The Miami-Dade Commission on Ethics & Public Trust trust agreed on Wednesday to delay a hearing for Miami City Commissioner Alex Díaz de la Portilla while his legal team awaits further details about a separate criminal corruption case that led to his arrest earlier this year.
“A number of items have occurred that the commission is probably aware of,” lawyer Benedict Kuehne, who represents Díaz de la Portilla, told the Ethics Commission at Wednesday’s meeting. “I’m now trying to navigate the criminal case for which Alex Díaz de la Portilla has made clear he is not guilty and determine how to proceed with that case as well as this case.”
In September Díaz de la Portilla was arrested and charged with one count of money laundering, three counts of unlawful compensation or reward for official behavior, one count of bribery, one count of criminal conspiracy, four counts of official misconduct, one count of campaign contribution in excess of legal limits and two counts of failure to report a gift.
The criminal charges landed about a year after the Ethics Commission unanimously agreed to charge Díaz de la Portilla with violating county ethics law and exploiting his official position after a friend who did not work for the city used a city car to pick up alcohol for the commissioner, drop off his dry cleaning and drive him to a property his family owns in Southwest Miami-Dade.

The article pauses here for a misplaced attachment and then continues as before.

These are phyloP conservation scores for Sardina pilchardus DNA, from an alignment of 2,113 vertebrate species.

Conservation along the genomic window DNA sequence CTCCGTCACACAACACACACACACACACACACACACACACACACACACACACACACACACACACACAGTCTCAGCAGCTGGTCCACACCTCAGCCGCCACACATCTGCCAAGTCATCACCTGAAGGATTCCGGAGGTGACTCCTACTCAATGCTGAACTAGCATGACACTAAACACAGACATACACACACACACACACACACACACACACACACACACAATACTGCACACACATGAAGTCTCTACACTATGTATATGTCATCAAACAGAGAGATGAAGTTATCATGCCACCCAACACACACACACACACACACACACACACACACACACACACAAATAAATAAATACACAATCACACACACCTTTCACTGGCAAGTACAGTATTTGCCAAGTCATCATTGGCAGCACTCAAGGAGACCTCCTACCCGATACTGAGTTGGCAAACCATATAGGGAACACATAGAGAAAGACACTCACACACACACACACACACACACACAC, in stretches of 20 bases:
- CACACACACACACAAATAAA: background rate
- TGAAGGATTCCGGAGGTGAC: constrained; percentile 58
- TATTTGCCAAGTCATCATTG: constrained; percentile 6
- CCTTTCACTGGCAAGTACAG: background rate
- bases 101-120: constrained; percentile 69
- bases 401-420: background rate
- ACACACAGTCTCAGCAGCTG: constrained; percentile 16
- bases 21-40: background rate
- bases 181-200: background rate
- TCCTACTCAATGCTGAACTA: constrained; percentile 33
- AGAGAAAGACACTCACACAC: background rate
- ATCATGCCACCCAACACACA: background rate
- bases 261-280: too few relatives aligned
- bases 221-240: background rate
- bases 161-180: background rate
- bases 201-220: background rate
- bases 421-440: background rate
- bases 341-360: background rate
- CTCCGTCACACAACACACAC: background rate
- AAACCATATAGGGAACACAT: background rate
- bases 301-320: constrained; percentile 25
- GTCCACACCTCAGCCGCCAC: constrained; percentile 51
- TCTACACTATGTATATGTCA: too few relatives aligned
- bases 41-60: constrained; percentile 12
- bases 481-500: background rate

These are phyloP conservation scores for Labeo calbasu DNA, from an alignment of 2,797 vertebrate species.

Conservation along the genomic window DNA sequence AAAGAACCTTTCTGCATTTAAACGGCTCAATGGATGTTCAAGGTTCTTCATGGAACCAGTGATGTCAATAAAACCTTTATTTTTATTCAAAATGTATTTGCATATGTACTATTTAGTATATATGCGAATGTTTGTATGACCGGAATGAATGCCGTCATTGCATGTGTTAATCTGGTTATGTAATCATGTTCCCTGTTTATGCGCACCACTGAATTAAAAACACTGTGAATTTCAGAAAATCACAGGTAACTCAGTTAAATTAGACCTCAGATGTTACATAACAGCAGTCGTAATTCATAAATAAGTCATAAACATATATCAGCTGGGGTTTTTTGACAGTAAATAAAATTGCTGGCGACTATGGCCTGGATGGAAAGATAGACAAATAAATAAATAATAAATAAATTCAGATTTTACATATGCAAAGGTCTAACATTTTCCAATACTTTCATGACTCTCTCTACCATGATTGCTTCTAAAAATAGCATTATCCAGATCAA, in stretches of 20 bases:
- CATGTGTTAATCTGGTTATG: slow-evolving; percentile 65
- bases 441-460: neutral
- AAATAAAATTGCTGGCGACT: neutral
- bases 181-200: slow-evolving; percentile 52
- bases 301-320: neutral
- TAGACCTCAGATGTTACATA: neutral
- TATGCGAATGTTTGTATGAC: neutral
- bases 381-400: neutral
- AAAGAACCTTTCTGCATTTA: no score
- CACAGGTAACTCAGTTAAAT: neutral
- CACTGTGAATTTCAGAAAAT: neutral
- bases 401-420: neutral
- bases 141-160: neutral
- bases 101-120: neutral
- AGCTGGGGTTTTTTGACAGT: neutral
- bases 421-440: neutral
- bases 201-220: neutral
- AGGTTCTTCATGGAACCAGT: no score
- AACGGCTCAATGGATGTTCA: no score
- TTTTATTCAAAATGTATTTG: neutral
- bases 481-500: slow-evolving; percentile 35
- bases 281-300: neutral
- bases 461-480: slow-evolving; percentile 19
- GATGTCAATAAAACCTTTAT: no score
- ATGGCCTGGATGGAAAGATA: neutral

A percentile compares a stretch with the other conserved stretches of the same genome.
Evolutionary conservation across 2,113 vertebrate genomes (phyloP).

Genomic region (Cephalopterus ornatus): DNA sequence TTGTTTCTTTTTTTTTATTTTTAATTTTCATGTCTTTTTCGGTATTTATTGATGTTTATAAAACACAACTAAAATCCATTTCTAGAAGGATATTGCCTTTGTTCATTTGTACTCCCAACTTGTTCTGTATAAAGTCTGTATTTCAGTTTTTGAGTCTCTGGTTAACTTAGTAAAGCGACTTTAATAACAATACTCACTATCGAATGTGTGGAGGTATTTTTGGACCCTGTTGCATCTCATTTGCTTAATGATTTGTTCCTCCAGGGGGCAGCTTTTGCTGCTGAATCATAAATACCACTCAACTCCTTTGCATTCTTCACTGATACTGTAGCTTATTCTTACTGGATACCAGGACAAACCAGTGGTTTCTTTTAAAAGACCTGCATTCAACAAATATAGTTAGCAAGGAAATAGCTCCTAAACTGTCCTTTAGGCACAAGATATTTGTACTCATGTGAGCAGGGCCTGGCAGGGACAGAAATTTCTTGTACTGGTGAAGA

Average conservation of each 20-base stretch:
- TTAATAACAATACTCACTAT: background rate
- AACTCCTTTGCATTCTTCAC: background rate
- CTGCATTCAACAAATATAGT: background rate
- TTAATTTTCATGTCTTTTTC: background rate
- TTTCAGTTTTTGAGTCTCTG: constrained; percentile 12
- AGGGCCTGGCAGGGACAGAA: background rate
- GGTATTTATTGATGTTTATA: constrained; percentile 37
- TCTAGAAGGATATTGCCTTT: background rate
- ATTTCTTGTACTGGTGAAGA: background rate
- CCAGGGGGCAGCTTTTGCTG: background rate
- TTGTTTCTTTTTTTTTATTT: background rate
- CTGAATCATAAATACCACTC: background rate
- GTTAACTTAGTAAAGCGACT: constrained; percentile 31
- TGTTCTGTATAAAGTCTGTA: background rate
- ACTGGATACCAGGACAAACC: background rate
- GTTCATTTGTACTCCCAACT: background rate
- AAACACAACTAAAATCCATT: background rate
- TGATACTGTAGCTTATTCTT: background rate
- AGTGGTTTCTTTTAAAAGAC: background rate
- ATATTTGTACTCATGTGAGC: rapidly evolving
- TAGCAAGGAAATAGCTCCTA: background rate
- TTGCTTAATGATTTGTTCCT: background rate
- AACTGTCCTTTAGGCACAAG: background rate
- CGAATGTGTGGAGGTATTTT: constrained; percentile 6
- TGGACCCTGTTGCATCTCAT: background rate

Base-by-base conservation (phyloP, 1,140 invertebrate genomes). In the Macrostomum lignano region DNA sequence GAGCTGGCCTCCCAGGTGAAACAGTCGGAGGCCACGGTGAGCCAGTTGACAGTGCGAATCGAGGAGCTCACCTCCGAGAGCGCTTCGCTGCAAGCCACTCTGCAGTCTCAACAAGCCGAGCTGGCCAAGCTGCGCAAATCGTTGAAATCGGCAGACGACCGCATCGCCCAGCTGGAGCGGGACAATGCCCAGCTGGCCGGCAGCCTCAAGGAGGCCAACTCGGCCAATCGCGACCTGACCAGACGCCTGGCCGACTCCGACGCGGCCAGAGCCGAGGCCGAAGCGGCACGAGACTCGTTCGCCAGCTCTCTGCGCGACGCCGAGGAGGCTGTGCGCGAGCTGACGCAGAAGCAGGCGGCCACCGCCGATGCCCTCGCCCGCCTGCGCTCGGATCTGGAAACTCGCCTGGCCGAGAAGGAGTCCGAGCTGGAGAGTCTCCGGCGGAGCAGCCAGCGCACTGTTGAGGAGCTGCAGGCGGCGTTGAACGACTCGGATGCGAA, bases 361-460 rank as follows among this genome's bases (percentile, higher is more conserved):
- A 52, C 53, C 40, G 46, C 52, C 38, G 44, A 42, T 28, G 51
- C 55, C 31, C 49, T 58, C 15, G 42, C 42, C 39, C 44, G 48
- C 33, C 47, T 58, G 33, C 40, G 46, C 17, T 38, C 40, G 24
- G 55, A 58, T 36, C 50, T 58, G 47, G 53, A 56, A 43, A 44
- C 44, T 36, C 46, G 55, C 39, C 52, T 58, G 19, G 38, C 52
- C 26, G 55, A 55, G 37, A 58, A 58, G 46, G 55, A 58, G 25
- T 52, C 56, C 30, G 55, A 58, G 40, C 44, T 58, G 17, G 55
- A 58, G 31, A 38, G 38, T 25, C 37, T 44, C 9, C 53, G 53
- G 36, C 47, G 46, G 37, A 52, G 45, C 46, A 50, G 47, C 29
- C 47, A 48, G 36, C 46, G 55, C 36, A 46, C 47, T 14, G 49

The probable cause finding prompted a hearing before the Ethics Commission, which was scheduled for Jan. 31 through Feb. 2, 2024. Kuehne said it is unlikely that discovery can be completed in time, “largely because of the bringing of the criminal charges.” The commission’s Wednesday vote effectively removed Díaz de la Portilla’s Ethics Commission hearing from the calendar. The parties agreed to a status report on the matter in January.
The commissioner, who Gov. Ron DeSantis suspended in September following his arrest, is also in the the middle of a runoff race to keep his District 1 seat after placing first Tuesday night in a five-candidate field but failing to secure more than 50% of the vote. The governor’s suspension remains in effect.
Kuehne noted that there is a status conference for the criminal case scheduled for next week that will provide “a better idea what the course of action will be.” But he also agreed on Wednesday to waive a requirement that the Ethics Commission hearing be held within 18 months of a probable cause finding. If found guilty of a violation, Díaz de la Portilla could be fined up to $1,000 and issued a public reprimand.
Kuehne said the decision to postpone the hearing does not mean the criminal case takes precedence, telling the Herald: “Both cases deserve respect.”
Miami Herald staff writer Joey Flechas contributed reporting.